By H P Ranina
A new chapter has opened in the 300-year-old history of the Bombay Parsi Panchayet (BPP) with the first round of elections having started last Saturday.
After years of apathy, the Parsi electorate has been enthused and fired by a burning desire to make their voice heard, and be counted, on issues which are crying to be redressed. The main grievance of the poor, needy and deserving is that they have not been treated by the powers-that-be with dignity and respect; adequate time has not been spared by all the trustees to consider the appeals for help, as a result of their pre-occupation with their own personal or professional commitments; and promises given are not fulfilled. Fortunately, this is about to change.
Debate and discussion in the community have now generated a keen interest among the youth. In a recent meeting attended by over 200 young voters, the focus was on creating ways to save the ancient Zoroastrian faith and uphold the traditions and practices of the community. They all wanted to find life-partners from within the community and felt that there was a need to ecologically strengthen the Towers of Silence system.
All the 32 candidates who have entered the fray have a constructive and positive approach towards community affairs. There are 21 independent candidates and the remaining 11 belong to two groups. The seven members of one group have publicly assured the electorate that they will spare three to four hours a week for BPP work, and meeting community members. Four members of the other group have pledged that they will set aside four hours every day and be accessible to both voters and non-voters. They have already announced a 24×7 telephone help line for the old and infirm, and a grievance cell.
To take care of allegations of corruption, these four candidates have voluntarily agreed to disclose their personal assets as soon as they are elected as trustees. As a measure of accountability, the BPP accounts will be made public and annual get-togethers with voters will be organised. Information will be readily provided within a stipulated time-frame as under the RTI Act.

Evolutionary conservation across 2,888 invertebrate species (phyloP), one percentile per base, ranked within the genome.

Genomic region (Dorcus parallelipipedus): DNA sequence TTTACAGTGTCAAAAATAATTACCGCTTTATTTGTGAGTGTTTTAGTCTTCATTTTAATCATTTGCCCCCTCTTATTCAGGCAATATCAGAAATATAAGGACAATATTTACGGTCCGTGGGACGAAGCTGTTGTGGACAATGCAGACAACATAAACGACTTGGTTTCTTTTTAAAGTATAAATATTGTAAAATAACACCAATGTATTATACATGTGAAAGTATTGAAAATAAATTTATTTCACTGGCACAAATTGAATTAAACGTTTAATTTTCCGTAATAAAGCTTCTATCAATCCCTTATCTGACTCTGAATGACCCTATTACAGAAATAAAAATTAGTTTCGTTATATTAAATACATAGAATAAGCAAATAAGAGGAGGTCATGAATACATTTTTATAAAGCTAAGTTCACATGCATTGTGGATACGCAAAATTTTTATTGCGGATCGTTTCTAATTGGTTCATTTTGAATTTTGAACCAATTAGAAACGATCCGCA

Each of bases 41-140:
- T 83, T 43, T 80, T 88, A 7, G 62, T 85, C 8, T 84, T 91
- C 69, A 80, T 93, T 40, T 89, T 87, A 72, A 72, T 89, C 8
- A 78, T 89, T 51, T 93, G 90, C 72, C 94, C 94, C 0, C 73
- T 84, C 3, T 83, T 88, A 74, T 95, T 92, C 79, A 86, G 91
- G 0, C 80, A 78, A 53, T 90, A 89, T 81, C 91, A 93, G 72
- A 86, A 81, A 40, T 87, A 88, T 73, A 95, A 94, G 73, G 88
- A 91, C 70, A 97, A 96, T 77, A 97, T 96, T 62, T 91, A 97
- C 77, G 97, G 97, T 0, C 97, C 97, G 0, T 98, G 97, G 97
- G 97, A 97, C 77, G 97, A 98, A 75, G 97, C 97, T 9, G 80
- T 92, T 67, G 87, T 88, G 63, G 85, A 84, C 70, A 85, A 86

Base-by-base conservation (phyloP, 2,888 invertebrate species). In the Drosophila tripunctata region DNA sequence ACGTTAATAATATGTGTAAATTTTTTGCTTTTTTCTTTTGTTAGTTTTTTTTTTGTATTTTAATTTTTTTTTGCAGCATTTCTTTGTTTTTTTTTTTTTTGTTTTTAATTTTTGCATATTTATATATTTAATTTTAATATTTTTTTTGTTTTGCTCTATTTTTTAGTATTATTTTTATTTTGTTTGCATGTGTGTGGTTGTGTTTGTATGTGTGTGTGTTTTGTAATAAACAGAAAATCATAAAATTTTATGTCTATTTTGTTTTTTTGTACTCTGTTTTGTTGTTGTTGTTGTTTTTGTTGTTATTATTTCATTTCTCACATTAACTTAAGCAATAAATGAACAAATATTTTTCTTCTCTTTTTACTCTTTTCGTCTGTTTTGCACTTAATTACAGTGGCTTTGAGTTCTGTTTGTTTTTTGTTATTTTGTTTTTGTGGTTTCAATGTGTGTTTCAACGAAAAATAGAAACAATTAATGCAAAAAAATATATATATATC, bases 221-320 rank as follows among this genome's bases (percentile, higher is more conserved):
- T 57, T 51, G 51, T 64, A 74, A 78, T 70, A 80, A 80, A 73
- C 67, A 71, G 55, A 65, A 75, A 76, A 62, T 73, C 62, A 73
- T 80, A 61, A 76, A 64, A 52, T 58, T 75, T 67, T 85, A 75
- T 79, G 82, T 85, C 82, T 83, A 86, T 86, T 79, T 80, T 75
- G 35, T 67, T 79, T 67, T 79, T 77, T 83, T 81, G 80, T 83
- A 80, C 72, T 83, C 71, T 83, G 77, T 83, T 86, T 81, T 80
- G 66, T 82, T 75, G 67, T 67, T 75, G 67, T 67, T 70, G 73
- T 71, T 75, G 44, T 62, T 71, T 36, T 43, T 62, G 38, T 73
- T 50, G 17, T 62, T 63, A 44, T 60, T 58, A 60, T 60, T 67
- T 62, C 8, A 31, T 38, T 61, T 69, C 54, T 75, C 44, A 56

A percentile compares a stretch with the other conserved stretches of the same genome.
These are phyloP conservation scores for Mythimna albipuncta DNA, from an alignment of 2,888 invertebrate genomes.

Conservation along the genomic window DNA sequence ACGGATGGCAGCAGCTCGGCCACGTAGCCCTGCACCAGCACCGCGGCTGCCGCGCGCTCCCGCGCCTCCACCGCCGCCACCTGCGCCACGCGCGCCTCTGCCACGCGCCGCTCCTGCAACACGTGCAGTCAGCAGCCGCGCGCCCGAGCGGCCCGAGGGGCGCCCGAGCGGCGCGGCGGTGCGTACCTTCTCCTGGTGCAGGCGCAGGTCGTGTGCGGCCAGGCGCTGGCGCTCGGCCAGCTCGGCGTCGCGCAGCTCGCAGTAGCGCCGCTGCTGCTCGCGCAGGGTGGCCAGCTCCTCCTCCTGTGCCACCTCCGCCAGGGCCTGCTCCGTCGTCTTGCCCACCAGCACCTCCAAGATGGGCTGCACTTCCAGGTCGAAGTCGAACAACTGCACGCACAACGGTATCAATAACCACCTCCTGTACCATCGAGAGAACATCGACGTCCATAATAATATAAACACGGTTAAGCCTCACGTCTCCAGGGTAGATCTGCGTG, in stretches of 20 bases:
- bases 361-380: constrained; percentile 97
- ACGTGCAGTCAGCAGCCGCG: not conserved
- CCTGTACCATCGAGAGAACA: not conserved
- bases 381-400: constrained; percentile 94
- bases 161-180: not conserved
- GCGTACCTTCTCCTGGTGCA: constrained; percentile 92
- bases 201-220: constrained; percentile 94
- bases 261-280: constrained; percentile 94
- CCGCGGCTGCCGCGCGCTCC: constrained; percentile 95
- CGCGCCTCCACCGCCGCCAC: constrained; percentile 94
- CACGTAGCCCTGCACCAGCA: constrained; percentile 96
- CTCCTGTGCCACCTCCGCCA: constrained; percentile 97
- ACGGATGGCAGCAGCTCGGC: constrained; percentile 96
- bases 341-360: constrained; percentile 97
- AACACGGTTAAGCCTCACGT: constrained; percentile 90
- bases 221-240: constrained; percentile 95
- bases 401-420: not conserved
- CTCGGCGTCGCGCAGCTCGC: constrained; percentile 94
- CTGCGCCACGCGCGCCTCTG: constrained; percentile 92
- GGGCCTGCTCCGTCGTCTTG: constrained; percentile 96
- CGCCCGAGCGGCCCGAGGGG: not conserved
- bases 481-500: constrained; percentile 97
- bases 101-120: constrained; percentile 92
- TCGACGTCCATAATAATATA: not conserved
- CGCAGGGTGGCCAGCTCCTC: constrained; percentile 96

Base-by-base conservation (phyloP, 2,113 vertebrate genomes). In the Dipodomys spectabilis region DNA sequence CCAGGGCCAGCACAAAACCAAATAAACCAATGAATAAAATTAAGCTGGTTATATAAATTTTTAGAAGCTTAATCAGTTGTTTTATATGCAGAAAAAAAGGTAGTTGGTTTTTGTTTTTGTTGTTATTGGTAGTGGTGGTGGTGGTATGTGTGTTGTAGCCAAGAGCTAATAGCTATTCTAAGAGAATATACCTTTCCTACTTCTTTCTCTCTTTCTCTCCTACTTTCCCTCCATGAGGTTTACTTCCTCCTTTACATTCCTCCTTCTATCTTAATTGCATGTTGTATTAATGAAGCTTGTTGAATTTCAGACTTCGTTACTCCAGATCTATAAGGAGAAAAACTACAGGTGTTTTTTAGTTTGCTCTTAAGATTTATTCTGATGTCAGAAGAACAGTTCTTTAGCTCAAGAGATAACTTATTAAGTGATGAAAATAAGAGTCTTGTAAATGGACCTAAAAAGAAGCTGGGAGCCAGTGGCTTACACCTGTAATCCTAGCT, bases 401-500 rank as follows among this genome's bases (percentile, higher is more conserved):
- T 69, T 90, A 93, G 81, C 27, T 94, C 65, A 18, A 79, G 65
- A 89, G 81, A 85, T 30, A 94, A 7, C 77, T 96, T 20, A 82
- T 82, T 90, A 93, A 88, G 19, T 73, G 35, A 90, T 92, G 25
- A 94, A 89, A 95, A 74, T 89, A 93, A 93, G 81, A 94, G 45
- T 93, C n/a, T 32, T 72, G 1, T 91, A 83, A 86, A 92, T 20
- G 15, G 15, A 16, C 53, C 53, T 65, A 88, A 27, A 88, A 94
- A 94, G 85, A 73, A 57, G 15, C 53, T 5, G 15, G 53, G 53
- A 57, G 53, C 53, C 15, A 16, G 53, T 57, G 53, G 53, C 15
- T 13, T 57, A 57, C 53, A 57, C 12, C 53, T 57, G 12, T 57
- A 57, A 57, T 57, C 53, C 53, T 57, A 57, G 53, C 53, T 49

Thus, a sense of commitment, dedication and devotion to serve the community has gripped the candidates who aspire to become trustees. This augurs well for a people who have been neglected by an institution which was set up by men of vision who adapted themselves to the changing socio-economic needs, while preserving and protecting their religious tenets, customs and traditions.
Often, upholding of traditions has been derided. However, for a tiny community such as that of the Parsis, there is a case to be made for supporting its practices and of encouraging the young to marry within the faith. Smallness in size casts a greater responsibility on the individual to preserve his heritage. To protect and perpetuate the legacy that the present generation of Parsis has inherited is a promise given by several candidates.
This first election campaign has been generally conducted with dignity and decorum. Once the dust of the campaign settles, the successful candidates must rise to the challenges before them and heal the wounds of division. An electorate must ensure that the new trustees are held accountable for the promises. It is expected that the Parsis will make their elected representatives remain true to their promises. Any lapse on the part of the trustees will be exposed because the community has now awakened to a new era of social activism.
A person elected as a trustee will be tested by the community at large. His every move will be watched and assessed. Besides showing a high degree of competence in dealing with the critical issues affecting the community, he will be required to show the traits of courtesy and compassion while dealing with the underprivileged and the economically deprived.
It must never be forgotten that the BPP is not just another charitable trust. It is the foremost public institution of the Parsi community.
The writer is a lawyer.
Original article here